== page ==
Your Website’s violation of these provisions presents unique challenges to members of the blind and visually disabled community in that the violations deprive them of important social, professional, and economic benefits that arise from the enjoyment of non-discriminatory housing-related practices and services.

These provisions were intended to be enforced by private rights of action and subject you where appropriate to damages, civil penalties, injunctive relief, and attorney fees and costs. See C.R.S. §§ 24-34-505.6 & 508. To that end, my Client hired this firm. On behalf of my Client, we hereby demand that you undertake to make your Website readily accessible to and usable by blind and visually impaired individuals. As a direct and proximate result of your Website’s noncompliance with fair housing regulations, my Client necessarily incurred costs and attorney fees related to its compliance and enforcement efforts. These include, but are not limited to, research into your company’s discriminatory housing-related Website non-compliance status, its diversion of organizational resources, and work performed on behalf of my Client by this firm. The above statutes grant attorney fees and costs to a claimant such as my Client.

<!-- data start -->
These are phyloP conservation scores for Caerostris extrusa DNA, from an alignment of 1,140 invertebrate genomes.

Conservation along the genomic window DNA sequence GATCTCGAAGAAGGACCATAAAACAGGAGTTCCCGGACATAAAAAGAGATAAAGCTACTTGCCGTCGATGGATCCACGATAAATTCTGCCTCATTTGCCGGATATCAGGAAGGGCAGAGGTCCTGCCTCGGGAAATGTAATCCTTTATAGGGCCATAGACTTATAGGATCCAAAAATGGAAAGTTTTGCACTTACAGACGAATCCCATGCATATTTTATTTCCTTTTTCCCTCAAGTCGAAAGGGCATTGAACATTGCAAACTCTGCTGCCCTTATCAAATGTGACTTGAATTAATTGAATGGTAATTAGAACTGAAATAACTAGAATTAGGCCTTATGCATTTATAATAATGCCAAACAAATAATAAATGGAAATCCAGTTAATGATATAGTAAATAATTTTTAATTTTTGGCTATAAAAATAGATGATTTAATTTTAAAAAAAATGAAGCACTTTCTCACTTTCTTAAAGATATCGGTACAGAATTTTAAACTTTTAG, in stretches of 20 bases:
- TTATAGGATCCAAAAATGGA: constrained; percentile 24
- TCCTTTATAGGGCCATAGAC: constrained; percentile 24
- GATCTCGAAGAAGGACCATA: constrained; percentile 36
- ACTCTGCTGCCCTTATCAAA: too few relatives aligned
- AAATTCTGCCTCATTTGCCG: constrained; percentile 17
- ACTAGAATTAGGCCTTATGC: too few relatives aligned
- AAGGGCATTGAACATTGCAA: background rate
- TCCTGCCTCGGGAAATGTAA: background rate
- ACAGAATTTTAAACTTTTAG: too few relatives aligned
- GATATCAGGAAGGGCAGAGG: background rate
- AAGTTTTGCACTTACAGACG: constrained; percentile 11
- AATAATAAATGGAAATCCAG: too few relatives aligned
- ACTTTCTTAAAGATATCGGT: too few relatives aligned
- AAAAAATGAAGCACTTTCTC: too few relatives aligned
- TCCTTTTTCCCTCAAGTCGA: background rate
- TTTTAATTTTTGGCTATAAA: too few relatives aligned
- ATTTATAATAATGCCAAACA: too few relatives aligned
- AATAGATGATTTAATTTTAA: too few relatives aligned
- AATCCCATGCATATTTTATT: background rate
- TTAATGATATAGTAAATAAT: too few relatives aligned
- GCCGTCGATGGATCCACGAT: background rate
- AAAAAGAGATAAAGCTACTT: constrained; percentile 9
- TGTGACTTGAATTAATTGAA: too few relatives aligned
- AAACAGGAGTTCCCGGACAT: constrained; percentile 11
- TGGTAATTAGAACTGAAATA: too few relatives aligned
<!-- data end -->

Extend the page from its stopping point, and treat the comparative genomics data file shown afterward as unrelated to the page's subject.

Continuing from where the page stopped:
Should you choose to resolve this matter without litigation by agreeing to make your Website WCGA compliant, and executing a Settlement Agreement, your company will receive the following:

1. A conditional release from my client, in exchange for your remedying the issues discovered on your Website within an agreed-upon reasonable period of time;
2. A conditional release from my firm, in exchange for reasonable attorney fees and costs; and

3. A WCAG 2.0 & FFHA Website Compliance Assessment of your Website.

Whether you achieve compliance through pre-suit resolution, remediation, and settlement, or other remedies available at law is, of course, completely your choice; please let me know within ten (10) business days of this correspondence. Should you fail to respond to this demand letter and reach a resolution, we reserve the right to seek judicial enforcement through private litigation, in addition to any remedies that maybe available through the Colorado Civil Rights Division, Department of Justice, or Secretary of Housing and Urban Development, without further notice.

Very truly yours,

/s/R. Stephen Hall
R. Stephen Hall
Law Office of R. Stephen Hall, LLC